If you’ve not seen or heard of Robin of Sherwood, don’t be dismayed by the fact that this article focuses on material from later in the series. It’s Robin Hood, OK? How lost can you possibly be, and how many spoilers can possibly be revealed? What might be important to know, is that I have no great love for the myth of Robin Hood. There are really only two versions of the story that have ever jazzed me, and one of them is this series, which I’m slowly becoming rather fanatical about. Now this could mean one of two things to you, depending on your feelings about all things Hood. If you are a Hood fan and you haven’t seen this show, then by all means seek it out, and there’s no better way to do that than via Acorn’s recently released Blu-ray sets. If you are not a Hood fan, then, like me, you may very well find Robin of Sherwood to your liking. Read on…
Few TV series are able to creatively move past replacing their lead actor. Obviously, Doctor Who is the major exception to the rule, going so far as to incorporate the change into the narrative of the story, to the point where it’s not only something people accept, but actively embrace (well, the smart ones do anyway). Robin of Sherwood had been on the air for two seasons when its lead actor, Michael Praed, decided to jump ship to star in a Broadway revival of a musical version of The Three Musketeers, which must have been quite a disaster as it closed after a mere nine performances. Praed picked himself up and moved on to play on Dynasty for a season, while the producers of Robin moved ahead as if the death of peasant-turned-hero Robin of Loxley had always been a part of their masterplan.
Series creator and lead writer Richard Carpenter came up with a wonderful invention by pillaging and altering the Robin Hood myth even further (by this point, he was clearly adept at making it his own). In the history of Hood, there are, apparently, two very different origin stories. Carpenter’s preferred origin – that Robin was a man of the people – is the one he used to introduce and explore Praed’s Robin of Loxley. But with Praed leaving the show, he was forced to kill off his central figure, and he envisioned the mystical
the Hunter choosing a new man to don
the mantle of Robin Hood. He turned to the other origin story, in which Robin
Hood was disgraced nobleman Robert of Huntingdon, who gave up his position in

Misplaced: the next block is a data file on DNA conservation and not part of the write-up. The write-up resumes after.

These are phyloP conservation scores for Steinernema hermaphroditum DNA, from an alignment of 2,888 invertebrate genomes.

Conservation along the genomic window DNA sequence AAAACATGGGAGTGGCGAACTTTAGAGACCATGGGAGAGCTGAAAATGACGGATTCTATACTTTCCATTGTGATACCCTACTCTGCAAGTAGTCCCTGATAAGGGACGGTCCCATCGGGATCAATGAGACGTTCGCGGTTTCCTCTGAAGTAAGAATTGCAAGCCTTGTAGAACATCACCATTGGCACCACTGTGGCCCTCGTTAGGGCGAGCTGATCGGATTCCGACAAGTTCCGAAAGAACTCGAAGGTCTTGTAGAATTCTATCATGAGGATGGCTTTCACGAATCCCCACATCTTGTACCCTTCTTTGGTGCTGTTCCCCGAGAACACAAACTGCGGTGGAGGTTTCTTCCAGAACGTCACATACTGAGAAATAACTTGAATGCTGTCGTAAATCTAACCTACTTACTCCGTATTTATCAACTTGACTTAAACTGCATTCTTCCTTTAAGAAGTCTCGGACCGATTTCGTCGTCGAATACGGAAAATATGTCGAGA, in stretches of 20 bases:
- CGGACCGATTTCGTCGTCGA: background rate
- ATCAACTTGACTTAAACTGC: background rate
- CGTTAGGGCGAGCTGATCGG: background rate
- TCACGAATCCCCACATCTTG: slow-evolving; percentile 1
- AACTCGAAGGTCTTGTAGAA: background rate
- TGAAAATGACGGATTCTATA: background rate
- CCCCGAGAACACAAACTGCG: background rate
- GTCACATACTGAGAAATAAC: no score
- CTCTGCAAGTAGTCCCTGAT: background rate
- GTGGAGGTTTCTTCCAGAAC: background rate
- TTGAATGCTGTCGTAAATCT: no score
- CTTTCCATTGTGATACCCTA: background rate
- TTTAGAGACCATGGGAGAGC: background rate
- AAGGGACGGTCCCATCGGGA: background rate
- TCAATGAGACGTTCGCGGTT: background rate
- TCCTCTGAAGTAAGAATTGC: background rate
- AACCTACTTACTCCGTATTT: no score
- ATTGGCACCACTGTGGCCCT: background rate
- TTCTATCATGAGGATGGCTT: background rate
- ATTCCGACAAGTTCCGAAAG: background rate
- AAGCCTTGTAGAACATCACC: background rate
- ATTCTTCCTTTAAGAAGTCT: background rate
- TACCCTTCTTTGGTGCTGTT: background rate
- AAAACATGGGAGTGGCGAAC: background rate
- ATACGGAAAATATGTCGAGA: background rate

society to fight for the common man. To play Robert, the son of a big screen
Robin Hood was chosen: Jason Connery, son of Sean, who’d starred in the lovely,
heartfelt Robin and Marian a decade earlier. Herne
Obviously taking over the lead role in a successful series is no small feat, and perhaps for Connery the task was even more daunting given his father’s history (be he a Hood or not!). I’d kind of written off Jason’s Hood in the past, but if I’m being honest, I didn’t really give his episodes a fair shake. With the release of this Blu-ray, I set out to rectify that, and lo and behold I discovered a character that was more enjoyable and interesting than Praed’s take (who, admittedly, felt a little stiff). The thing with Connery’s Hood is that he spends a great deal of time proving his worth, whereas the Praed incarnation, being the original, had it pretty easy.
|Clive Mantle as Little John & Ray Winstone as Will Scarlet|
The action picks up about a year after the events of the Season Two finale, with the Merry Men having dispersed and moved backwards into simple lives once again. After being bullied into adopting the mantle of Robin Hood by
Robert must round each of them up and convince them to return to dangerous
lives of derring-do, which isn’t an easy task. Amongst the trials he must
suffer is getting into a massive, epic brawl with Will Scarlet (Ray Winstone). But
there’s perhaps no area where Robert has a tougher time than in the wooing of
Marian (Judi Trott), who’s devastated by the loss of Robin of Loxley, and doesn’t
want to fall in love again, despite the fact that she does indeed take a liking
to Robert. Their story plays out over the course of the 13 episode season, and
it doesn’t have quite the happy ending one might hope for. Herne
|Judi Trott as Marian|